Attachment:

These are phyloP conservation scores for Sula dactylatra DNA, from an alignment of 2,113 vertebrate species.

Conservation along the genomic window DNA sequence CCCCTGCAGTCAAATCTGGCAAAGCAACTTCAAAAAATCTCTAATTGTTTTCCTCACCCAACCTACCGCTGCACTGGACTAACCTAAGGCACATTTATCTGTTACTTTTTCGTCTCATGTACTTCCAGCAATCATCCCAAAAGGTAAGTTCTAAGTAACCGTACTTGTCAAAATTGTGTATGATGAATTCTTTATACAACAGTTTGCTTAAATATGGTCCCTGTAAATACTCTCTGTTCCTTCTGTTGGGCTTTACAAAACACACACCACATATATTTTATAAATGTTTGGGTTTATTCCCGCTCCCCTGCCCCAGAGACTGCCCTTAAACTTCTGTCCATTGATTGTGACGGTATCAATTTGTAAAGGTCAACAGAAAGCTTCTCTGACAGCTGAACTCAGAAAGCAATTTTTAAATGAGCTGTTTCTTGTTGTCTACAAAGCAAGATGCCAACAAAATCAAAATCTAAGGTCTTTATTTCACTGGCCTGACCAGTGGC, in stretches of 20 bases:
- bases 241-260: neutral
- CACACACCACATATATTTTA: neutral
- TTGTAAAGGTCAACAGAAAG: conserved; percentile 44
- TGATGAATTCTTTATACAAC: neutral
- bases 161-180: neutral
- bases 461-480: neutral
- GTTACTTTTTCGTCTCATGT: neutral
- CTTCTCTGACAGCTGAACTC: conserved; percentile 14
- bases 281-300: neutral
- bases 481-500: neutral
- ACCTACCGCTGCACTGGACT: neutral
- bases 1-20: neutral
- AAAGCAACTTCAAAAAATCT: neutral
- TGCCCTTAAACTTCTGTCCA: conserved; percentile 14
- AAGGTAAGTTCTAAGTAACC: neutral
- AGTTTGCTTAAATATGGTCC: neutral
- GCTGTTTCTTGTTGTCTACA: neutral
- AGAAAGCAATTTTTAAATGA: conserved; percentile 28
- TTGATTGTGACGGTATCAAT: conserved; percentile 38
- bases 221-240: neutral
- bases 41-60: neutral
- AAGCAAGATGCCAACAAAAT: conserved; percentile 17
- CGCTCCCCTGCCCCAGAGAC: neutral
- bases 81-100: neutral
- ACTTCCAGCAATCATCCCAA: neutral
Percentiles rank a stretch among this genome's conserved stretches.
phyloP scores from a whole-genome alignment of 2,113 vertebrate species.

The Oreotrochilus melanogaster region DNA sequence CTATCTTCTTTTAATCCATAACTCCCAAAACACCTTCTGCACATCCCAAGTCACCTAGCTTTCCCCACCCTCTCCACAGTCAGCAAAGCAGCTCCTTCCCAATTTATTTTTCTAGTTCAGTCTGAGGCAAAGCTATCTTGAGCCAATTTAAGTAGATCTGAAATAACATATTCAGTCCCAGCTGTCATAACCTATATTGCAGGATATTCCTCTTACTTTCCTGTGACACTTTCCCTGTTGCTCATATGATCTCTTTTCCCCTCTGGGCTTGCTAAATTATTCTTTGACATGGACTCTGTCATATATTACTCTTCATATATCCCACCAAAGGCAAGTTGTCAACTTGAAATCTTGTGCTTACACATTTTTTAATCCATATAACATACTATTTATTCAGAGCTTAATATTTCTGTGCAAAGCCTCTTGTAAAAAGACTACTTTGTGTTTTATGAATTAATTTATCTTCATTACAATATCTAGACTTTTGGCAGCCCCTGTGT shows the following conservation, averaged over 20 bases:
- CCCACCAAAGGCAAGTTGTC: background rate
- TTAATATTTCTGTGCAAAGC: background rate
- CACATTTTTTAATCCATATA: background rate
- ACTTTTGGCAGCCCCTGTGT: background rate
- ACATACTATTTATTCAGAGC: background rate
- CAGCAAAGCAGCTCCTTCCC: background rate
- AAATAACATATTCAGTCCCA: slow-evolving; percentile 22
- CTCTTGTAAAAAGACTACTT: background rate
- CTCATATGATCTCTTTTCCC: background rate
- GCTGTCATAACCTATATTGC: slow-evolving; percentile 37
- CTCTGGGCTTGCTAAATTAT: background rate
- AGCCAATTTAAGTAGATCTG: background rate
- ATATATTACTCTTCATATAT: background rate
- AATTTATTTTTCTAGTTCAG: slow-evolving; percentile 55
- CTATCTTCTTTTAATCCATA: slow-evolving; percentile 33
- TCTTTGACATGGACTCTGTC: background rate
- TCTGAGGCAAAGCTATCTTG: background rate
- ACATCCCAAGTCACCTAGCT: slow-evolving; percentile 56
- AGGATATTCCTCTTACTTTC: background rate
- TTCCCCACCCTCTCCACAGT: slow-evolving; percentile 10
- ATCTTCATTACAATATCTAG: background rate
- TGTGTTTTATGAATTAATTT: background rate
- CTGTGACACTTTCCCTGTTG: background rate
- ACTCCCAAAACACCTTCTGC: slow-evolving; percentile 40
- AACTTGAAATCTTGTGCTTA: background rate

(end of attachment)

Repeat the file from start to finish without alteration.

These are phyloP conservation scores for Sula dactylatra DNA, from an alignment of 2,113 vertebrate species.

Conservation along the genomic window DNA sequence CCCCTGCAGTCAAATCTGGCAAAGCAACTTCAAAAAATCTCTAATTGTTTTCCTCACCCAACCTACCGCTGCACTGGACTAACCTAAGGCACATTTATCTGTTACTTTTTCGTCTCATGTACTTCCAGCAATCATCCCAAAAGGTAAGTTCTAAGTAACCGTACTTGTCAAAATTGTGTATGATGAATTCTTTATACAACAGTTTGCTTAAATATGGTCCCTGTAAATACTCTCTGTTCCTTCTGTTGGGCTTTACAAAACACACACCACATATATTTTATAAATGTTTGGGTTTATTCCCGCTCCCCTGCCCCAGAGACTGCCCTTAAACTTCTGTCCATTGATTGTGACGGTATCAATTTGTAAAGGTCAACAGAAAGCTTCTCTGACAGCTGAACTCAGAAAGCAATTTTTAAATGAGCTGTTTCTTGTTGTCTACAAAGCAAGATGCCAACAAAATCAAAATCTAAGGTCTTTATTTCACTGGCCTGACCAGTGGC, in stretches of 20 bases:
- bases 241-260: neutral
- CACACACCACATATATTTTA: neutral
- TTGTAAAGGTCAACAGAAAG: conserved; percentile 44
- TGATGAATTCTTTATACAAC: neutral
- bases 161-180: neutral
- bases 461-480: neutral
- GTTACTTTTTCGTCTCATGT: neutral
- CTTCTCTGACAGCTGAACTC: conserved; percentile 14
- bases 281-300: neutral
- bases 481-500: neutral
- ACCTACCGCTGCACTGGACT: neutral
- bases 1-20: neutral
- AAAGCAACTTCAAAAAATCT: neutral
- TGCCCTTAAACTTCTGTCCA: conserved; percentile 14
- AAGGTAAGTTCTAAGTAACC: neutral
- AGTTTGCTTAAATATGGTCC: neutral
- GCTGTTTCTTGTTGTCTACA: neutral
- AGAAAGCAATTTTTAAATGA: conserved; percentile 28
- TTGATTGTGACGGTATCAAT: conserved; percentile 38
- bases 221-240: neutral
- bases 41-60: neutral
- AAGCAAGATGCCAACAAAAT: conserved; percentile 17
- CGCTCCCCTGCCCCAGAGAC: neutral
- bases 81-100: neutral
- ACTTCCAGCAATCATCCCAA: neutral
Percentiles rank a stretch among this genome's conserved stretches.
phyloP scores from a whole-genome alignment of 2,113 vertebrate species.

The Oreotrochilus melanogaster region DNA sequence CTATCTTCTTTTAATCCATAACTCCCAAAACACCTTCTGCACATCCCAAGTCACCTAGCTTTCCCCACCCTCTCCACAGTCAGCAAAGCAGCTCCTTCCCAATTTATTTTTCTAGTTCAGTCTGAGGCAAAGCTATCTTGAGCCAATTTAAGTAGATCTGAAATAACATATTCAGTCCCAGCTGTCATAACCTATATTGCAGGATATTCCTCTTACTTTCCTGTGACACTTTCCCTGTTGCTCATATGATCTCTTTTCCCCTCTGGGCTTGCTAAATTATTCTTTGACATGGACTCTGTCATATATTACTCTTCATATATCCCACCAAAGGCAAGTTGTCAACTTGAAATCTTGTGCTTACACATTTTTTAATCCATATAACATACTATTTATTCAGAGCTTAATATTTCTGTGCAAAGCCTCTTGTAAAAAGACTACTTTGTGTTTTATGAATTAATTTATCTTCATTACAATATCTAGACTTTTGGCAGCCCCTGTGT shows the following conservation, averaged over 20 bases:
- CCCACCAAAGGCAAGTTGTC: background rate
- TTAATATTTCTGTGCAAAGC: background rate
- CACATTTTTTAATCCATATA: background rate
- ACTTTTGGCAGCCCCTGTGT: background rate
- ACATACTATTTATTCAGAGC: background rate
- CAGCAAAGCAGCTCCTTCCC: background rate
- AAATAACATATTCAGTCCCA: slow-evolving; percentile 22
- CTCTTGTAAAAAGACTACTT: background rate
- CTCATATGATCTCTTTTCCC: background rate
- GCTGTCATAACCTATATTGC: slow-evolving; percentile 37
- CTCTGGGCTTGCTAAATTAT: background rate
- AGCCAATTTAAGTAGATCTG: background rate
- ATATATTACTCTTCATATAT: background rate
- AATTTATTTTTCTAGTTCAG: slow-evolving; percentile 55
- CTATCTTCTTTTAATCCATA: slow-evolving; percentile 33
- TCTTTGACATGGACTCTGTC: background rate
- TCTGAGGCAAAGCTATCTTG: background rate
- ACATCCCAAGTCACCTAGCT: slow-evolving; percentile 56
- AGGATATTCCTCTTACTTTC: background rate
- TTCCCCACCCTCTCCACAGT: slow-evolving; percentile 10
- ATCTTCATTACAATATCTAG: background rate
- TGTGTTTTATGAATTAATTT: background rate
- CTGTGACACTTTCCCTGTTG: background rate
- ACTCCCAAAACACCTTCTGC: slow-evolving; percentile 40
- AACTTGAAATCTTGTGCTTA: background rate